Johns Hopkins Psychiatry Guide

Conversion Disorder

Margo D. Nathan, M.D., O. Joseph Bienvenu, M.D., Ph.D.
Conversion Disorder is a topic covered in the Johns Hopkins Psychiatry Guide.

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DEFINITION

  • Conversion disorder is most simply defined as the presence of neurological symptoms (motor or sensory) without a known physiological basis.
    • The neurological symptoms must be shown to be incompatible with pathophysiology.
  • When considering this diagnosis, it is important to have a firm understanding of somatization.
    • Somatization is the expression of mental phenomena as physical (somatic) symptoms.
    • There is a continuum of unconscious/non-volitional display of symptoms (patient unaware of the non-physiologic nature of symptoms) to conscious/volitional display (patient aware of the non-physiologic nature of symptoms).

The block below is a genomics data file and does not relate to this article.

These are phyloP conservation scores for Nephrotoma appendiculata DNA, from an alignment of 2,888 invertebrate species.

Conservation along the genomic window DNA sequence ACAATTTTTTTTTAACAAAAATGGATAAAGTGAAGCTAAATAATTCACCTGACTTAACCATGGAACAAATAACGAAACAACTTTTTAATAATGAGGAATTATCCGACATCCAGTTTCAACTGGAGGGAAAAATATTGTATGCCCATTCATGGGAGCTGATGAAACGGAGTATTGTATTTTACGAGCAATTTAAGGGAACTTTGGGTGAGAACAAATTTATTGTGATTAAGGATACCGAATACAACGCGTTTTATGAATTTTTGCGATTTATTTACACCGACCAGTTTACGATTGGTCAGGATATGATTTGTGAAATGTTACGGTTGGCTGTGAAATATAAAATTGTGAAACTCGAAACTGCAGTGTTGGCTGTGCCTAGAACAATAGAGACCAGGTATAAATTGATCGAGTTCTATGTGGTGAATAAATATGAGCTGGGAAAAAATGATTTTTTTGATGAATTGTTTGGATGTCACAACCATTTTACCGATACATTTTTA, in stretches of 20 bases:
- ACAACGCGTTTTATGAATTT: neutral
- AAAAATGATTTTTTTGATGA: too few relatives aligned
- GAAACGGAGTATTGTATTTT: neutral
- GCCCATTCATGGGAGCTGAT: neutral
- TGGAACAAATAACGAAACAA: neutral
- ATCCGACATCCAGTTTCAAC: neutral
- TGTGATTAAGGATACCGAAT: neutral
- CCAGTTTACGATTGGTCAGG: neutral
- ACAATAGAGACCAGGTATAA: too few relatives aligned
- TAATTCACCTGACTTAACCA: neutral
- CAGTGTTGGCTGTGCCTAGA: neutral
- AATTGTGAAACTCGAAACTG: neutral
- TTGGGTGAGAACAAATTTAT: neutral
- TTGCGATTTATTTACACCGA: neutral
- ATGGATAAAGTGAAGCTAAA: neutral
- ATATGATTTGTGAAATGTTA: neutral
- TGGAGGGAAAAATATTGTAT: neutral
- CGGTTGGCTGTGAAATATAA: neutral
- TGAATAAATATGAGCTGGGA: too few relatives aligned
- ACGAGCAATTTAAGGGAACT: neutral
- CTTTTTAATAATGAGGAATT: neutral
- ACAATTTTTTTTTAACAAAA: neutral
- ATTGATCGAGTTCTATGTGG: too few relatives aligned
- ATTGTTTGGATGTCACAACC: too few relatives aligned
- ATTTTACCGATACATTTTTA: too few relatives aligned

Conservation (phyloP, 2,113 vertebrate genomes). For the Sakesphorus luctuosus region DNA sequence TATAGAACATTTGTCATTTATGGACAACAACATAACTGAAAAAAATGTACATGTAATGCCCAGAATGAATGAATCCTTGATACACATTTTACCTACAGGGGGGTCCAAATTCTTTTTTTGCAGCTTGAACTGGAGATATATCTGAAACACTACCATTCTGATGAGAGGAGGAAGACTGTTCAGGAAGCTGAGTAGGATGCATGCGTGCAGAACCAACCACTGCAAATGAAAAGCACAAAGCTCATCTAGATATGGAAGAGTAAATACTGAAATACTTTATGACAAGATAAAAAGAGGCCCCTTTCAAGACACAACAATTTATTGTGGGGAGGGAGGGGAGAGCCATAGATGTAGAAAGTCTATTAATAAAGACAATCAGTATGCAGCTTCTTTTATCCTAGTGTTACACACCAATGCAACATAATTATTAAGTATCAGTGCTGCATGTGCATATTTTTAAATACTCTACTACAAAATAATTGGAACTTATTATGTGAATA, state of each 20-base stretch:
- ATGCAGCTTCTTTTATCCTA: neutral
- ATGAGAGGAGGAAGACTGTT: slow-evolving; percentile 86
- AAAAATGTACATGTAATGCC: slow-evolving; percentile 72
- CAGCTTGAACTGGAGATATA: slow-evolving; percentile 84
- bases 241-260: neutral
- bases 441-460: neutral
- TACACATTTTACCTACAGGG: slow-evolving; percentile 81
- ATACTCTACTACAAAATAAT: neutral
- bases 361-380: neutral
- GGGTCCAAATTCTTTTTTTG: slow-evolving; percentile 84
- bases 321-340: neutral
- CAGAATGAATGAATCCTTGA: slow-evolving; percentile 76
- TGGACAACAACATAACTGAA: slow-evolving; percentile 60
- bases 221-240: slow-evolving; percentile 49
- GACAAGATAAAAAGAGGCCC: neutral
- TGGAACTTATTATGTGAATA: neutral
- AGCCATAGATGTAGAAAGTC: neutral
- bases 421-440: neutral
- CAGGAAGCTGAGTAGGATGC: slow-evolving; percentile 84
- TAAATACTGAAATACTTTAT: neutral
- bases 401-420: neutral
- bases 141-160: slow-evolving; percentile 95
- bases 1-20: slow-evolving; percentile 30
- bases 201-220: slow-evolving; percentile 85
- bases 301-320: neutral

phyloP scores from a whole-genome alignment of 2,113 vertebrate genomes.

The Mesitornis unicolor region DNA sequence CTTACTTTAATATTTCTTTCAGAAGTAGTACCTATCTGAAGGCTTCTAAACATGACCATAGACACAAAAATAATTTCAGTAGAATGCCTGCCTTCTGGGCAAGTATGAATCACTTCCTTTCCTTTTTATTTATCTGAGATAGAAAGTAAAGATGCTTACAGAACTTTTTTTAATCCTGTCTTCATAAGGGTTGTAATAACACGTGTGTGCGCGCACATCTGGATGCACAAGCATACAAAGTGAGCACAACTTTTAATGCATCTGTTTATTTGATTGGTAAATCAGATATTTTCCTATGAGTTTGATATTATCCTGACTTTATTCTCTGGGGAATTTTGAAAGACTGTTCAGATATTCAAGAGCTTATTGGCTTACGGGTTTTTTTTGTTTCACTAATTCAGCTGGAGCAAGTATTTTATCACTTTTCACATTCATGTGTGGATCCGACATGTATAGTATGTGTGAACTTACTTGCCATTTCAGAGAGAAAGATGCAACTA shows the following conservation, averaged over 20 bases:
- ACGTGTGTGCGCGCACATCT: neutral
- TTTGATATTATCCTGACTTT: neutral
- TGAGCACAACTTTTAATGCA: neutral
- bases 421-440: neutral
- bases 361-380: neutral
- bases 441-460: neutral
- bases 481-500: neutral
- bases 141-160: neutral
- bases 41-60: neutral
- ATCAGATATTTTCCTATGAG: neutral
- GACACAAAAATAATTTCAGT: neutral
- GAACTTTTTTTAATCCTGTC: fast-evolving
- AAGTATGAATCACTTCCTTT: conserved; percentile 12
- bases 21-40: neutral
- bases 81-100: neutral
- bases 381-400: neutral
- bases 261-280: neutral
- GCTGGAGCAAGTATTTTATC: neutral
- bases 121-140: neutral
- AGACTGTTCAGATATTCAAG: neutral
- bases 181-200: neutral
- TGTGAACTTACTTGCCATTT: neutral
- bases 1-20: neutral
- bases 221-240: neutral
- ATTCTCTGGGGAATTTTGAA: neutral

• Also important is the difference between primary gain (positive internal motivations) vs. secondary gain (positive external motivations).
      • Primary gain example: A patient feels guilty about not being able to perform a task, but if there is a medical condition justifying this inability, the guilt diminishes.
      • Secondary gain example: A patient is allowed to miss work and gets financial compensation as the result of a medical condition.
      • Any given patient with conversion disorder will have primary and/or secondary gains associated.

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Last updated: November 21, 2014